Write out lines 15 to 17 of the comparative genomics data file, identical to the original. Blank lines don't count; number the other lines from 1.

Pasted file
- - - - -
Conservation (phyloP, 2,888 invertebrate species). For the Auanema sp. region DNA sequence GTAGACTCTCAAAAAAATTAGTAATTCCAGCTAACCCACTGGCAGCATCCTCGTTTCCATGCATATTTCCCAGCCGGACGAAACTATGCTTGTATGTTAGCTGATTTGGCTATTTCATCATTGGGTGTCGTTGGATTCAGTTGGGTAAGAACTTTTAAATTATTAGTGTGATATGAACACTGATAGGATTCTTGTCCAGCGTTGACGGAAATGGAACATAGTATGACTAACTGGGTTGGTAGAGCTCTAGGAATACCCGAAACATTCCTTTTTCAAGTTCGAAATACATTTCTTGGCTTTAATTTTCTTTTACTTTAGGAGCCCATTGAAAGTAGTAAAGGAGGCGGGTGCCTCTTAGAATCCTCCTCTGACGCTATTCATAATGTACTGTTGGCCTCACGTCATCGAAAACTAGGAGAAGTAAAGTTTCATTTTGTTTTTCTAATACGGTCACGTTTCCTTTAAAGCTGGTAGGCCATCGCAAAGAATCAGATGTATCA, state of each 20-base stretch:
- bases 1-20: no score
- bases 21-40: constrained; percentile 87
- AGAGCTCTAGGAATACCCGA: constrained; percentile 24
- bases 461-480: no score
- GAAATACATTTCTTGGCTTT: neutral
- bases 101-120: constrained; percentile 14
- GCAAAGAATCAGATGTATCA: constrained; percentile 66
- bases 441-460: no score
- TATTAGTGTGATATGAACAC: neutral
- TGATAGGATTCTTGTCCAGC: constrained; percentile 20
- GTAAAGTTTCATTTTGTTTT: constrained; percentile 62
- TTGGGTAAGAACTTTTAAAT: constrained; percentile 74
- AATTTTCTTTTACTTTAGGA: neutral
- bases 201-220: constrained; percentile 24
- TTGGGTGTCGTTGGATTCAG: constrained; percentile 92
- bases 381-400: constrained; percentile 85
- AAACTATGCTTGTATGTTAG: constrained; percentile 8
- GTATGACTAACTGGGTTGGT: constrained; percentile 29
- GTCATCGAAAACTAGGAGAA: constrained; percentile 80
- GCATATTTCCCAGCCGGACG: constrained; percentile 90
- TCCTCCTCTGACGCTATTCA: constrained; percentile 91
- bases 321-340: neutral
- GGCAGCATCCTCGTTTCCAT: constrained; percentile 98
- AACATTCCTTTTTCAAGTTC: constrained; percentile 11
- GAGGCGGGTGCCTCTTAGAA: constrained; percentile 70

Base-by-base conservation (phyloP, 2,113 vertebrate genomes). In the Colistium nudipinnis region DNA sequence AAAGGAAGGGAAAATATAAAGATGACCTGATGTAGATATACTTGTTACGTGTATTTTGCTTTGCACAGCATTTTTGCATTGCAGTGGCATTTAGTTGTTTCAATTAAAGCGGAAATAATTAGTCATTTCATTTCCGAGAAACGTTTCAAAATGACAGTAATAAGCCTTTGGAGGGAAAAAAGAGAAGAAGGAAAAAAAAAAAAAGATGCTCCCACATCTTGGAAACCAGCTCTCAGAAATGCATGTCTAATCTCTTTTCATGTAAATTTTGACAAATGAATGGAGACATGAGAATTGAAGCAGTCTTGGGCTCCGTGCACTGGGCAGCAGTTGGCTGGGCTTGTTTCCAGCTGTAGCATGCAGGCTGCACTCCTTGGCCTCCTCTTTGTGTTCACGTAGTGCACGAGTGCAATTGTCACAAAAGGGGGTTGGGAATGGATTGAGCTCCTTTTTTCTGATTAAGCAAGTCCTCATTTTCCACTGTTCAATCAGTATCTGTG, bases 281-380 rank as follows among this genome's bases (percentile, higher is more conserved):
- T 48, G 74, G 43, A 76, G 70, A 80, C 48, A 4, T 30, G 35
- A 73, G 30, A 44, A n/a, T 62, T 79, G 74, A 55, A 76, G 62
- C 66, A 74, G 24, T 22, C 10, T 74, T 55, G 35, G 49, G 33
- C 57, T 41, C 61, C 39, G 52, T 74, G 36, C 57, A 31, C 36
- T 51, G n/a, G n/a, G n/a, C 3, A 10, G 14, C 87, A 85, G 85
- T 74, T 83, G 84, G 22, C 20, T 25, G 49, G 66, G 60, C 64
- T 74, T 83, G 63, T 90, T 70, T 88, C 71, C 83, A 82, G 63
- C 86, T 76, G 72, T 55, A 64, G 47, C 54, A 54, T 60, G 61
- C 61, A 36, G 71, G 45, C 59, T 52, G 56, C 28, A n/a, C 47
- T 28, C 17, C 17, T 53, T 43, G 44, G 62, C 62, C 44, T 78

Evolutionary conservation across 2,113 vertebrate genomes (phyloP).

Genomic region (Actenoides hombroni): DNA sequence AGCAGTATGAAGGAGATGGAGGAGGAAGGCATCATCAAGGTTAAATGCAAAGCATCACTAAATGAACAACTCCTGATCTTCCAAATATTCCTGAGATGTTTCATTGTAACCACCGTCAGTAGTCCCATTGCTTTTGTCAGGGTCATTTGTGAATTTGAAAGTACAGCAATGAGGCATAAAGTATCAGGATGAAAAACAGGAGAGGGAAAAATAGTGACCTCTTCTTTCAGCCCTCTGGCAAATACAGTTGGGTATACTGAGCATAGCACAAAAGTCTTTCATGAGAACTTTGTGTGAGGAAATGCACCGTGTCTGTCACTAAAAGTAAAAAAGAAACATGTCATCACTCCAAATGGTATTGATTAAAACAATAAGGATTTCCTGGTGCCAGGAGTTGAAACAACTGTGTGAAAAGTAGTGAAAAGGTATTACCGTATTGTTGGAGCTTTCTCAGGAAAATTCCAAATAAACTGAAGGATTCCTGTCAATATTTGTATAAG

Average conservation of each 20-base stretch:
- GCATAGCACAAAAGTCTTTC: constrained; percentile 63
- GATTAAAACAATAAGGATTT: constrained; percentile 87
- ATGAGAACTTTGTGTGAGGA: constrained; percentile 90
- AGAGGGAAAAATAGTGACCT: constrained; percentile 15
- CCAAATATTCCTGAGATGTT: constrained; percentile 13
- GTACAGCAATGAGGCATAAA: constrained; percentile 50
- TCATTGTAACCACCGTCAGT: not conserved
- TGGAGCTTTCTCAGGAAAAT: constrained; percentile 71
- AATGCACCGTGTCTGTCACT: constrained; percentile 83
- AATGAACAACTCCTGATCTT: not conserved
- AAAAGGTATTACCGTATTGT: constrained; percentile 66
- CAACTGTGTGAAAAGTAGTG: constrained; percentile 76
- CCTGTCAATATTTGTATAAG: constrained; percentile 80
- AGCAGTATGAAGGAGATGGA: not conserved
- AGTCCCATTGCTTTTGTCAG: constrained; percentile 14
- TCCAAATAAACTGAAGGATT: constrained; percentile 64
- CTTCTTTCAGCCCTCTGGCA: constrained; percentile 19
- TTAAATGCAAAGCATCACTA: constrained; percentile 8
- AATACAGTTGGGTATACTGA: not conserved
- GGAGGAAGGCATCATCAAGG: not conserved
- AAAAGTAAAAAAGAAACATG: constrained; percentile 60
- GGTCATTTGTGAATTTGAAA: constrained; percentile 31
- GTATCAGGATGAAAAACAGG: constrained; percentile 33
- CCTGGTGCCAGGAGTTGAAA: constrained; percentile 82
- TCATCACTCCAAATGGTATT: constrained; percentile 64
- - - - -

- bases 201-220: constrained; percentile 24
- TTGGGTGTCGTTGGATTCAG: constrained; percentile 92
- bases 381-400: constrained; percentile 85